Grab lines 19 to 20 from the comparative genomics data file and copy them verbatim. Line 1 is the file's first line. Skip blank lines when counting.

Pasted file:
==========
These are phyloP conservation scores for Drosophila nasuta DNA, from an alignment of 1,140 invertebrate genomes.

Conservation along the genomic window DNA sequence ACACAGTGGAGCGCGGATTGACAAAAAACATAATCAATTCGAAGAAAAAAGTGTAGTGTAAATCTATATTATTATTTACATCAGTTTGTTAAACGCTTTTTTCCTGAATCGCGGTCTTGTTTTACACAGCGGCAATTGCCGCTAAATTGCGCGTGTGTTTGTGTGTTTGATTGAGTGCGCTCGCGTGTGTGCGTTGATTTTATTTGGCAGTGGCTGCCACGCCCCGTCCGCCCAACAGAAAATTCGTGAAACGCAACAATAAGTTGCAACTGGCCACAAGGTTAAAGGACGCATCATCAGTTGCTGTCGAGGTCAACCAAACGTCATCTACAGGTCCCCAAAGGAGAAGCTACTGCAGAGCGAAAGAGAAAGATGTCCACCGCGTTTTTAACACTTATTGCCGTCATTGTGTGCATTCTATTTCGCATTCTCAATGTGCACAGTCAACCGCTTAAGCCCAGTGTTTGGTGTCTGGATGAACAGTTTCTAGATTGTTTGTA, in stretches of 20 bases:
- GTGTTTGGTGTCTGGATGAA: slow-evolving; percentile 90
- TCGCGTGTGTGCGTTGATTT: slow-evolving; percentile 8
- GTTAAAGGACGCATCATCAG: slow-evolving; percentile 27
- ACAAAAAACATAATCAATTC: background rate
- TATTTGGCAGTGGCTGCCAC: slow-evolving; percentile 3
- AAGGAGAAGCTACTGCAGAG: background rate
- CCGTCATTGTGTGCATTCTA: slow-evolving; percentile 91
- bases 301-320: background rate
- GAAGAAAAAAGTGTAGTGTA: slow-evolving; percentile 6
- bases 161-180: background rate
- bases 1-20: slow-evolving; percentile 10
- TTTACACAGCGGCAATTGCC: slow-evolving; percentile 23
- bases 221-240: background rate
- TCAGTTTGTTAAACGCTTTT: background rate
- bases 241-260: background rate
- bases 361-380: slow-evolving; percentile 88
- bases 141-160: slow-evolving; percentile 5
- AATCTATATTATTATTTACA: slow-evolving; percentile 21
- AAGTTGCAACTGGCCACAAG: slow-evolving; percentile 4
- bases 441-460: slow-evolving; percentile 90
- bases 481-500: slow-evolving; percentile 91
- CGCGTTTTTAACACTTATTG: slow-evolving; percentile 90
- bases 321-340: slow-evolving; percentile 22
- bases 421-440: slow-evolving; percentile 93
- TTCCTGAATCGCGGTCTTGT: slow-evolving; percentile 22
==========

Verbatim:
- bases 141-160: slow-evolving; percentile 5
- AATCTATATTATTATTTACA: slow-evolving; percentile 21